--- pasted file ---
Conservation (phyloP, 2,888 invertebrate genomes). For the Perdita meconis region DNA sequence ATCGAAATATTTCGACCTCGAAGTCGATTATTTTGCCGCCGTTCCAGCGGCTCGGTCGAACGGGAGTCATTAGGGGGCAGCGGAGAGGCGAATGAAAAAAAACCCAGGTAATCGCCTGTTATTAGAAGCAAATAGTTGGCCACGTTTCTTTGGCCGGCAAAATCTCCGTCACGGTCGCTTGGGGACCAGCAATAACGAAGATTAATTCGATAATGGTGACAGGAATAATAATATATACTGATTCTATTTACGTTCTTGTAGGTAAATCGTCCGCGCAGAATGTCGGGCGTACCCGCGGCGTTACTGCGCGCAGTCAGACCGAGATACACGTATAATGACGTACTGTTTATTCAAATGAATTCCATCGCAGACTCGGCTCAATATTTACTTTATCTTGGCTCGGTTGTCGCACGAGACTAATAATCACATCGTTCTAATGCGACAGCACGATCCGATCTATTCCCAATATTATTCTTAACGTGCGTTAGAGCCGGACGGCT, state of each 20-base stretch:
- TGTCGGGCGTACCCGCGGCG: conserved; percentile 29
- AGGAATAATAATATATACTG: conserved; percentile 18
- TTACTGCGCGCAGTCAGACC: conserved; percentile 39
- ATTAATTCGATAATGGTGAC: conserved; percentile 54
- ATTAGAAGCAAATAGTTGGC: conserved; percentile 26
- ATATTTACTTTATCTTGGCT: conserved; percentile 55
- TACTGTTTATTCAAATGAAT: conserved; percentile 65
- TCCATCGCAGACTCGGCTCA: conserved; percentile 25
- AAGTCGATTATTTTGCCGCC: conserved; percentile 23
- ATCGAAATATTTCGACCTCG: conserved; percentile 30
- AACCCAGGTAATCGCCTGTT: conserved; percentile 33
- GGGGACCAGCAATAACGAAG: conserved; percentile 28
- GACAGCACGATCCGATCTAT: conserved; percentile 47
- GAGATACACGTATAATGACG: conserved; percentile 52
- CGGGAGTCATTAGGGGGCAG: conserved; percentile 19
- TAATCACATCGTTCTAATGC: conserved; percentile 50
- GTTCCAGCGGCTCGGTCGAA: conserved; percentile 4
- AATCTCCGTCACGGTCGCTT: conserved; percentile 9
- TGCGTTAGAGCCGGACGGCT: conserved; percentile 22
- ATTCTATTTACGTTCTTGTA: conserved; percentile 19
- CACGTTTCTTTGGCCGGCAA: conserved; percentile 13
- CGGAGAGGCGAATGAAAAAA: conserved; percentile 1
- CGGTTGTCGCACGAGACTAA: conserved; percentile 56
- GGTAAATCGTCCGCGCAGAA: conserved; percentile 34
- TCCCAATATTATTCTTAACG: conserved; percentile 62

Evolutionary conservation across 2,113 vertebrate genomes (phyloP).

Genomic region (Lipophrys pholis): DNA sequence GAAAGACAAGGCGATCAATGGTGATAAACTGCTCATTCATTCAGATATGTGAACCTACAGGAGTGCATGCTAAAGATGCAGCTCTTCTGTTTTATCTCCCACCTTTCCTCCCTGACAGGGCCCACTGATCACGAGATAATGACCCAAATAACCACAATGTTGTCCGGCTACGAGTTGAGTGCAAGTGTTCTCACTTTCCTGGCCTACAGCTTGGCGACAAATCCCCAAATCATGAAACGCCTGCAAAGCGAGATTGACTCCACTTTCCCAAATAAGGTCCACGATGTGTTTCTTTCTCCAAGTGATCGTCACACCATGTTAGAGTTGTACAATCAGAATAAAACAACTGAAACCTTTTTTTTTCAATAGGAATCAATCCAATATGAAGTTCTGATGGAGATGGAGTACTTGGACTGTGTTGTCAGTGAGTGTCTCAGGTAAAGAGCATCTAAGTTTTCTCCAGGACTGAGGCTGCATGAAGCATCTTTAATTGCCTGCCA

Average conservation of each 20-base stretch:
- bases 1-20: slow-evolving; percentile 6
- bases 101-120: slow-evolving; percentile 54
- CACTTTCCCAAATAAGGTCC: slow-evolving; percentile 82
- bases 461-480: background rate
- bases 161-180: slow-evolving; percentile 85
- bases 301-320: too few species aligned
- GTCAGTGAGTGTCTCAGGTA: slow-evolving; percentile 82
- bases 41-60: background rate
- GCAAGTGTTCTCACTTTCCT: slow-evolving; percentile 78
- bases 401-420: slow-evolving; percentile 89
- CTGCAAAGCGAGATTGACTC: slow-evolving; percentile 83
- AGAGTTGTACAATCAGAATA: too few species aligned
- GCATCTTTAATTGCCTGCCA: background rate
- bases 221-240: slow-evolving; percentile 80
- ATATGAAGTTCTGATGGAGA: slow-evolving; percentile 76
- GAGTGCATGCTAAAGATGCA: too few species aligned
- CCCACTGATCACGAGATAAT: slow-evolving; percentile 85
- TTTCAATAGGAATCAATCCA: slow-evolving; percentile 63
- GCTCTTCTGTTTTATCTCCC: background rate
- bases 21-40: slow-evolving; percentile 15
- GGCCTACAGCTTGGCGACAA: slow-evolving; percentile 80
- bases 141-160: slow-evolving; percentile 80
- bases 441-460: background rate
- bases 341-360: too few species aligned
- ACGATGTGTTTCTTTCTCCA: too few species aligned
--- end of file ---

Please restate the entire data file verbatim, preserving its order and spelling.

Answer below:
Conservation (phyloP, 2,888 invertebrate genomes). For the Perdita meconis region DNA sequence ATCGAAATATTTCGACCTCGAAGTCGATTATTTTGCCGCCGTTCCAGCGGCTCGGTCGAACGGGAGTCATTAGGGGGCAGCGGAGAGGCGAATGAAAAAAAACCCAGGTAATCGCCTGTTATTAGAAGCAAATAGTTGGCCACGTTTCTTTGGCCGGCAAAATCTCCGTCACGGTCGCTTGGGGACCAGCAATAACGAAGATTAATTCGATAATGGTGACAGGAATAATAATATATACTGATTCTATTTACGTTCTTGTAGGTAAATCGTCCGCGCAGAATGTCGGGCGTACCCGCGGCGTTACTGCGCGCAGTCAGACCGAGATACACGTATAATGACGTACTGTTTATTCAAATGAATTCCATCGCAGACTCGGCTCAATATTTACTTTATCTTGGCTCGGTTGTCGCACGAGACTAATAATCACATCGTTCTAATGCGACAGCACGATCCGATCTATTCCCAATATTATTCTTAACGTGCGTTAGAGCCGGACGGCT, state of each 20-base stretch:
- TGTCGGGCGTACCCGCGGCG: conserved; percentile 29
- AGGAATAATAATATATACTG: conserved; percentile 18
- TTACTGCGCGCAGTCAGACC: conserved; percentile 39
- ATTAATTCGATAATGGTGAC: conserved; percentile 54
- ATTAGAAGCAAATAGTTGGC: conserved; percentile 26
- ATATTTACTTTATCTTGGCT: conserved; percentile 55
- TACTGTTTATTCAAATGAAT: conserved; percentile 65
- TCCATCGCAGACTCGGCTCA: conserved; percentile 25
- AAGTCGATTATTTTGCCGCC: conserved; percentile 23
- ATCGAAATATTTCGACCTCG: conserved; percentile 30
- AACCCAGGTAATCGCCTGTT: conserved; percentile 33
- GGGGACCAGCAATAACGAAG: conserved; percentile 28
- GACAGCACGATCCGATCTAT: conserved; percentile 47
- GAGATACACGTATAATGACG: conserved; percentile 52
- CGGGAGTCATTAGGGGGCAG: conserved; percentile 19
- TAATCACATCGTTCTAATGC: conserved; percentile 50
- GTTCCAGCGGCTCGGTCGAA: conserved; percentile 4
- AATCTCCGTCACGGTCGCTT: conserved; percentile 9
- TGCGTTAGAGCCGGACGGCT: conserved; percentile 22
- ATTCTATTTACGTTCTTGTA: conserved; percentile 19
- CACGTTTCTTTGGCCGGCAA: conserved; percentile 13
- CGGAGAGGCGAATGAAAAAA: conserved; percentile 1
- CGGTTGTCGCACGAGACTAA: conserved; percentile 56
- GGTAAATCGTCCGCGCAGAA: conserved; percentile 34
- TCCCAATATTATTCTTAACG: conserved; percentile 62

Evolutionary conservation across 2,113 vertebrate genomes (phyloP).

Genomic region (Lipophrys pholis): DNA sequence GAAAGACAAGGCGATCAATGGTGATAAACTGCTCATTCATTCAGATATGTGAACCTACAGGAGTGCATGCTAAAGATGCAGCTCTTCTGTTTTATCTCCCACCTTTCCTCCCTGACAGGGCCCACTGATCACGAGATAATGACCCAAATAACCACAATGTTGTCCGGCTACGAGTTGAGTGCAAGTGTTCTCACTTTCCTGGCCTACAGCTTGGCGACAAATCCCCAAATCATGAAACGCCTGCAAAGCGAGATTGACTCCACTTTCCCAAATAAGGTCCACGATGTGTTTCTTTCTCCAAGTGATCGTCACACCATGTTAGAGTTGTACAATCAGAATAAAACAACTGAAACCTTTTTTTTTCAATAGGAATCAATCCAATATGAAGTTCTGATGGAGATGGAGTACTTGGACTGTGTTGTCAGTGAGTGTCTCAGGTAAAGAGCATCTAAGTTTTCTCCAGGACTGAGGCTGCATGAAGCATCTTTAATTGCCTGCCA

Average conservation of each 20-base stretch:
- bases 1-20: slow-evolving; percentile 6
- bases 101-120: slow-evolving; percentile 54
- CACTTTCCCAAATAAGGTCC: slow-evolving; percentile 82
- bases 461-480: background rate
- bases 161-180: slow-evolving; percentile 85
- bases 301-320: too few species aligned
- GTCAGTGAGTGTCTCAGGTA: slow-evolving; percentile 82
- bases 41-60: background rate
- GCAAGTGTTCTCACTTTCCT: slow-evolving; percentile 78
- bases 401-420: slow-evolving; percentile 89
- CTGCAAAGCGAGATTGACTC: slow-evolving; percentile 83
- AGAGTTGTACAATCAGAATA: too few species aligned
- GCATCTTTAATTGCCTGCCA: background rate
- bases 221-240: slow-evolving; percentile 80
- ATATGAAGTTCTGATGGAGA: slow-evolving; percentile 76
- GAGTGCATGCTAAAGATGCA: too few species aligned
- CCCACTGATCACGAGATAAT: slow-evolving; percentile 85
- TTTCAATAGGAATCAATCCA: slow-evolving; percentile 63
- GCTCTTCTGTTTTATCTCCC: background rate
- bases 21-40: slow-evolving; percentile 15
- GGCCTACAGCTTGGCGACAA: slow-evolving; percentile 80
- bases 141-160: slow-evolving; percentile 80
- bases 441-460: background rate
- bases 341-360: too few species aligned
- ACGATGTGTTTCTTTCTCCA: too few species aligned